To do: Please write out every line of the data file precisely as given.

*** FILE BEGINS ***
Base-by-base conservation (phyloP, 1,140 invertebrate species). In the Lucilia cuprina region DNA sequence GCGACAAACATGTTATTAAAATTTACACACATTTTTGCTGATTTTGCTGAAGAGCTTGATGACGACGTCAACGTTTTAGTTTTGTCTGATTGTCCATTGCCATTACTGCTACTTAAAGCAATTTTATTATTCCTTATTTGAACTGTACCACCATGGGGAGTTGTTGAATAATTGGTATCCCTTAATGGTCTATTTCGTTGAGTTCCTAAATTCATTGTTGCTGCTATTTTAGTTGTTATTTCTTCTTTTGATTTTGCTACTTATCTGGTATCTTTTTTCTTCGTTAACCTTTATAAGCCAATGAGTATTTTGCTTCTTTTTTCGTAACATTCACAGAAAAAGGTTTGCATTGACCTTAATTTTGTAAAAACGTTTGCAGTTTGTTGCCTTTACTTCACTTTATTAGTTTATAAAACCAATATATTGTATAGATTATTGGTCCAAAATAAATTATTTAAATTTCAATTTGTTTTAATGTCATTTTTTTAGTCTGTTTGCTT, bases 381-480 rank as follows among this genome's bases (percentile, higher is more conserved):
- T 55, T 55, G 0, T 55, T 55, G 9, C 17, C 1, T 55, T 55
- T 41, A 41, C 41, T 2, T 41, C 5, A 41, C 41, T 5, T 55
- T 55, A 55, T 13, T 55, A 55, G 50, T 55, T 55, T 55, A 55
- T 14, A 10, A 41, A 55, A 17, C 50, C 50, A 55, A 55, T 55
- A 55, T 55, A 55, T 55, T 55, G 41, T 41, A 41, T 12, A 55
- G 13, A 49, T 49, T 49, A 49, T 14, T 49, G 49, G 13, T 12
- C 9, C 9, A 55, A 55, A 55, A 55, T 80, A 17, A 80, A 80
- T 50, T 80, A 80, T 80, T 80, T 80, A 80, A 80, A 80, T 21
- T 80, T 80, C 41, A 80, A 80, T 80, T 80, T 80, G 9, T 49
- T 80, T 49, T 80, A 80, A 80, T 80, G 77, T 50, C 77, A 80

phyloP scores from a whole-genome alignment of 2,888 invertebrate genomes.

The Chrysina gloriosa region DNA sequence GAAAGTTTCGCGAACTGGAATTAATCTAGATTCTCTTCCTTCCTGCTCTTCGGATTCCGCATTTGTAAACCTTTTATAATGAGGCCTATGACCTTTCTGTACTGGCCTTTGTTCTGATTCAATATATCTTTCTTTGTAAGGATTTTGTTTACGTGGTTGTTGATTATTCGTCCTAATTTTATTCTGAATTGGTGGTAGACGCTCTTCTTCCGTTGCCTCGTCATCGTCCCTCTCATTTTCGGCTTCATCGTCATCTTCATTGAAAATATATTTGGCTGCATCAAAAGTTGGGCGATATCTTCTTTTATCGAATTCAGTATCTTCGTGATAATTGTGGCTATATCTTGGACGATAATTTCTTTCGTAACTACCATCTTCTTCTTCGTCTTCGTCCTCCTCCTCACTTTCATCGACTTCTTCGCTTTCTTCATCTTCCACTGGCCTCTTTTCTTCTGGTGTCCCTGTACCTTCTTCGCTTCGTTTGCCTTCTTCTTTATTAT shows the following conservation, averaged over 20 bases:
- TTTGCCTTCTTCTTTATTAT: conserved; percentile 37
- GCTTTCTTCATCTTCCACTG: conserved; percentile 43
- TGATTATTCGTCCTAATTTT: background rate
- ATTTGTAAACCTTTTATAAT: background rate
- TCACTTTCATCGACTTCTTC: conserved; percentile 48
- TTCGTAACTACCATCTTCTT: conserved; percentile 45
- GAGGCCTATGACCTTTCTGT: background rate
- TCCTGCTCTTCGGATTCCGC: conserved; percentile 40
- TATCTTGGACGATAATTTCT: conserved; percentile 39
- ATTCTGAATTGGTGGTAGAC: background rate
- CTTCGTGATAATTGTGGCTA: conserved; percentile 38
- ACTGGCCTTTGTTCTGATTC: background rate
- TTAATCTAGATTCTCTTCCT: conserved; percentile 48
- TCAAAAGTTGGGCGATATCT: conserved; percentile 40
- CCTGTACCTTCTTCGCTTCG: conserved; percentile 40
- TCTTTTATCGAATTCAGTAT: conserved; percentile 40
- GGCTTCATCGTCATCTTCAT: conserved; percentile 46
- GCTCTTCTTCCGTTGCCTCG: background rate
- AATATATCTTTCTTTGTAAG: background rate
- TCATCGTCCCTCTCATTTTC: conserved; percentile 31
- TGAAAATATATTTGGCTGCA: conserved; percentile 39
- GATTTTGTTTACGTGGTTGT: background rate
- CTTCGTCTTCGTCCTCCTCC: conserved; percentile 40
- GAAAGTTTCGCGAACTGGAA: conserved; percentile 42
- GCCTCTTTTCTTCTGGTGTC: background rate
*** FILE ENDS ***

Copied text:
Base-by-base conservation (phyloP, 1,140 invertebrate species). In the Lucilia cuprina region DNA sequence GCGACAAACATGTTATTAAAATTTACACACATTTTTGCTGATTTTGCTGAAGAGCTTGATGACGACGTCAACGTTTTAGTTTTGTCTGATTGTCCATTGCCATTACTGCTACTTAAAGCAATTTTATTATTCCTTATTTGAACTGTACCACCATGGGGAGTTGTTGAATAATTGGTATCCCTTAATGGTCTATTTCGTTGAGTTCCTAAATTCATTGTTGCTGCTATTTTAGTTGTTATTTCTTCTTTTGATTTTGCTACTTATCTGGTATCTTTTTTCTTCGTTAACCTTTATAAGCCAATGAGTATTTTGCTTCTTTTTTCGTAACATTCACAGAAAAAGGTTTGCATTGACCTTAATTTTGTAAAAACGTTTGCAGTTTGTTGCCTTTACTTCACTTTATTAGTTTATAAAACCAATATATTGTATAGATTATTGGTCCAAAATAAATTATTTAAATTTCAATTTGTTTTAATGTCATTTTTTTAGTCTGTTTGCTT, bases 381-480 rank as follows among this genome's bases (percentile, higher is more conserved):
- T 55, T 55, G 0, T 55, T 55, G 9, C 17, C 1, T 55, T 55
- T 41, A 41, C 41, T 2, T 41, C 5, A 41, C 41, T 5, T 55
- T 55, A 55, T 13, T 55, A 55, G 50, T 55, T 55, T 55, A 55
- T 14, A 10, A 41, A 55, A 17, C 50, C 50, A 55, A 55, T 55
- A 55, T 55, A 55, T 55, T 55, G 41, T 41, A 41, T 12, A 55
- G 13, A 49, T 49, T 49, A 49, T 14, T 49, G 49, G 13, T 12
- C 9, C 9, A 55, A 55, A 55, A 55, T 80, A 17, A 80, A 80
- T 50, T 80, A 80, T 80, T 80, T 80, A 80, A 80, A 80, T 21
- T 80, T 80, C 41, A 80, A 80, T 80, T 80, T 80, G 9, T 49
- T 80, T 49, T 80, A 80, A 80, T 80, G 77, T 50, C 77, A 80

phyloP scores from a whole-genome alignment of 2,888 invertebrate genomes.

The Chrysina gloriosa region DNA sequence GAAAGTTTCGCGAACTGGAATTAATCTAGATTCTCTTCCTTCCTGCTCTTCGGATTCCGCATTTGTAAACCTTTTATAATGAGGCCTATGACCTTTCTGTACTGGCCTTTGTTCTGATTCAATATATCTTTCTTTGTAAGGATTTTGTTTACGTGGTTGTTGATTATTCGTCCTAATTTTATTCTGAATTGGTGGTAGACGCTCTTCTTCCGTTGCCTCGTCATCGTCCCTCTCATTTTCGGCTTCATCGTCATCTTCATTGAAAATATATTTGGCTGCATCAAAAGTTGGGCGATATCTTCTTTTATCGAATTCAGTATCTTCGTGATAATTGTGGCTATATCTTGGACGATAATTTCTTTCGTAACTACCATCTTCTTCTTCGTCTTCGTCCTCCTCCTCACTTTCATCGACTTCTTCGCTTTCTTCATCTTCCACTGGCCTCTTTTCTTCTGGTGTCCCTGTACCTTCTTCGCTTCGTTTGCCTTCTTCTTTATTAT shows the following conservation, averaged over 20 bases:
- TTTGCCTTCTTCTTTATTAT: conserved; percentile 37
- GCTTTCTTCATCTTCCACTG: conserved; percentile 43
- TGATTATTCGTCCTAATTTT: background rate
- ATTTGTAAACCTTTTATAAT: background rate
- TCACTTTCATCGACTTCTTC: conserved; percentile 48
- TTCGTAACTACCATCTTCTT: conserved; percentile 45
- GAGGCCTATGACCTTTCTGT: background rate
- TCCTGCTCTTCGGATTCCGC: conserved; percentile 40
- TATCTTGGACGATAATTTCT: conserved; percentile 39
- ATTCTGAATTGGTGGTAGAC: background rate
- CTTCGTGATAATTGTGGCTA: conserved; percentile 38
- ACTGGCCTTTGTTCTGATTC: background rate
- TTAATCTAGATTCTCTTCCT: conserved; percentile 48
- TCAAAAGTTGGGCGATATCT: conserved; percentile 40
- CCTGTACCTTCTTCGCTTCG: conserved; percentile 40
- TCTTTTATCGAATTCAGTAT: conserved; percentile 40
- GGCTTCATCGTCATCTTCAT: conserved; percentile 46
- GCTCTTCTTCCGTTGCCTCG: background rate
- AATATATCTTTCTTTGTAAG: background rate
- TCATCGTCCCTCTCATTTTC: conserved; percentile 31
- TGAAAATATATTTGGCTGCA: conserved; percentile 39
- GATTTTGTTTACGTGGTTGT: background rate
- CTTCGTCTTCGTCCTCCTCC: conserved; percentile 40
- GAAAGTTTCGCGAACTGGAA: conserved; percentile 42
- GCCTCTTTTCTTCTGGTGTC: background rate